What to Put in Sub-topics

What to Put in Sub-topics 2017-11-21T01:43:38+00:00

In the last article, you learned about how to make a mind map. Basically, you start with the main topic in the middle. Then you branch out with sub-topics. From there, you add lower level topics.

You saw this done with a real-world example of learning about atoms. In the example, we put ‘Atom’ in the middle as the main topic. Around that, we listed the main components of an atom – ‘proton,’ ‘neutron,’ and ‘electron’ – as the subtopics. Around each subtopic, we listed the properties of each particle as lower level topics.

In this example, it was easy to figure out what to use as subtopics – proton, neutron, and electron – as these are the main parts of an atom, so it makes sense to use them as the main branches.

The thing is, determining how to break up and organize information into sub and lower level topics is not always this easy and straightforward.

Information comes to us so many ways and can be organized so many ways. As a result, there are so many ways you can organize branches in a mind map. In fact the combinations are infinite.

For example, if you are studying 20th Century European history, you can set up branches by timeline, leaders, or events. And within these branches, there are so many ways to further organize the info.

This is both the beauty & challenge of mind maps.

It’s beautiful because it works with how each person understands the information.

At the same time, it’s challenging because how do you choose connections that describe what it is truly being communicated?

You can’t just make random connections (although random connections are still better than no connections).

And that’s what this article will address – the different ways to organize, categorize, and structure information within a mind map.

For the most part, it will depend on what you are learning.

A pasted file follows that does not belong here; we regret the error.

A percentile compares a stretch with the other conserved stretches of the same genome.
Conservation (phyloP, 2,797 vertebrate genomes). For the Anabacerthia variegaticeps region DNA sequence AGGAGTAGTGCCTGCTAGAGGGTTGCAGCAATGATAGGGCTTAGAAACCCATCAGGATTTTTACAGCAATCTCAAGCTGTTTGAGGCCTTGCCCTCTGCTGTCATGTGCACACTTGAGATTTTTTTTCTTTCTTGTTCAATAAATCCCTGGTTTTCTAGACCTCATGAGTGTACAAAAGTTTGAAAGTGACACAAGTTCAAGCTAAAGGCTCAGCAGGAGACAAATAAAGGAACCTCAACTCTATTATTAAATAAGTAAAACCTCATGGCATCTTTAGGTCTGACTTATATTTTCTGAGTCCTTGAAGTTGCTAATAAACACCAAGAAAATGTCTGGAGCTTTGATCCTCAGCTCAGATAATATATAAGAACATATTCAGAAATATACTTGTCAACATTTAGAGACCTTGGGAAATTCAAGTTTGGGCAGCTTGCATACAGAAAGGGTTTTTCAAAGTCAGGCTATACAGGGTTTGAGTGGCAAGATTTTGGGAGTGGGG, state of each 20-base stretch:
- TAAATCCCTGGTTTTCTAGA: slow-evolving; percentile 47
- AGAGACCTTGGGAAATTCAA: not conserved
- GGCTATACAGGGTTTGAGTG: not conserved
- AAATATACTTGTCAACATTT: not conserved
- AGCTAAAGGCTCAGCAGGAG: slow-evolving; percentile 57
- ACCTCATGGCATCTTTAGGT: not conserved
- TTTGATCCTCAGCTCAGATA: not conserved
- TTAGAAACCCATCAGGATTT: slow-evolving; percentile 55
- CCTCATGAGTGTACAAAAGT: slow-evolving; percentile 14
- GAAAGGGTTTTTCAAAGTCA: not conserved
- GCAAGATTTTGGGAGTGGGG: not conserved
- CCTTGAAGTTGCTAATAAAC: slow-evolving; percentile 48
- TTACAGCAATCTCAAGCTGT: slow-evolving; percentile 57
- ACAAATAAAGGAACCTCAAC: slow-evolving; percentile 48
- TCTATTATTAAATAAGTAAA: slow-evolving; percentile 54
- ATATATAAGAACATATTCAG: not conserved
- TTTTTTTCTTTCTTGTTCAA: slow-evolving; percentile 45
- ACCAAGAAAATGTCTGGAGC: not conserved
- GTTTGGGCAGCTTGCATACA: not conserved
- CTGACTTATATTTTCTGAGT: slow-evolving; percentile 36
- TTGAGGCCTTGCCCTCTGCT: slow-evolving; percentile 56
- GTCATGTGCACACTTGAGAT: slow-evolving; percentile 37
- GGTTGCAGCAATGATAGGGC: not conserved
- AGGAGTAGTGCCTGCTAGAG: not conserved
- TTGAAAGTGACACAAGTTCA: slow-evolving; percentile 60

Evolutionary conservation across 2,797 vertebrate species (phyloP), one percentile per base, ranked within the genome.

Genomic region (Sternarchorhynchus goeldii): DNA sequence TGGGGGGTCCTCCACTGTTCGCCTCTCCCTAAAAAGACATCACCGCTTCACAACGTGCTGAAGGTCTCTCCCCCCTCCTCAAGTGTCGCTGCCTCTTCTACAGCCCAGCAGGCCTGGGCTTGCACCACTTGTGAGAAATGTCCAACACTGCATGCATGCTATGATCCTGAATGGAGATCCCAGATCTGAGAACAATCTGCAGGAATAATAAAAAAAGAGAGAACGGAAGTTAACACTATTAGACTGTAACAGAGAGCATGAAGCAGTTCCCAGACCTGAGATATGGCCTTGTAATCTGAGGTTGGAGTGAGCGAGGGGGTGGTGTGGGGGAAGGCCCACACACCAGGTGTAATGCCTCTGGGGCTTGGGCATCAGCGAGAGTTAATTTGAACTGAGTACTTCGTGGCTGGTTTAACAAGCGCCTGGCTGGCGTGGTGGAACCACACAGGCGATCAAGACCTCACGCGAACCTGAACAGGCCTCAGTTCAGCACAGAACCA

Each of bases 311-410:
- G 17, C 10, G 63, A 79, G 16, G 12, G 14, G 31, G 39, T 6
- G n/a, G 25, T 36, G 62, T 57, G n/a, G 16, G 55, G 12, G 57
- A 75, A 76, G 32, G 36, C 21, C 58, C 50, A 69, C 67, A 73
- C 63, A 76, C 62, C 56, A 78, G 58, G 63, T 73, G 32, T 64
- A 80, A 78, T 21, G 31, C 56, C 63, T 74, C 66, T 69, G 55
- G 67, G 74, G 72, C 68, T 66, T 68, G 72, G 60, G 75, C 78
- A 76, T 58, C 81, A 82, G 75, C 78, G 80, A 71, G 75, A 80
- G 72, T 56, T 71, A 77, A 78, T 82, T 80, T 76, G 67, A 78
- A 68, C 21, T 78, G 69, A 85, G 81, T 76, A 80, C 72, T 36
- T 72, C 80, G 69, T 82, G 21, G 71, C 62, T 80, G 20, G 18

Again, for history, you might create subtopics by timeline, leaders, or events. Using the Revolutionary War as an example, to organize by timeline, you might start by creating a subtopic for each year of the war – ‘1776’, ‘1777’, ‘1778’… To organize by leaders, that might branch with ‘George Washington,’ and ‘Thomas Jefferson,’ Major events can include the signing of the ‘Declaration of Independence’ or the battle of ‘Lexington and Concord.’

Or you might choose a combination of these.

With science, time period or leaders are not as relevant, so you’ll look at other ways to break up and organize your map. For example, to note a process like the water cycle, you can organize a mind map by each step in the process. With layers or levels, like that of the Earth’s atmosphere or crust, each layer can have its own branch. Or, as in our previous example, if you’re studying parts, like the parts of an atom, each part can be a subtopic.

If your goal is instead to note instructions at work, one option is to set subtopics based on steps, such as ‘step 1,’ ‘step 2,’ ‘step 3.’ Another option is by activity or job function. Or you might organize subtopics by departments or due dates.

These are some suggestions on how to organize information.

Setting up subtopics is like investing, there is no one strategy to be successful. You can use many different strategies. It’s all about how you see the information or what makes most sense to you.

In the next article, you will learn another key ingredient to the mind map recipe – Keywords.

They are a unique feature to mind maps, and can drastically reduce the words you use to take notes, and therefore the time needed to take and review them.

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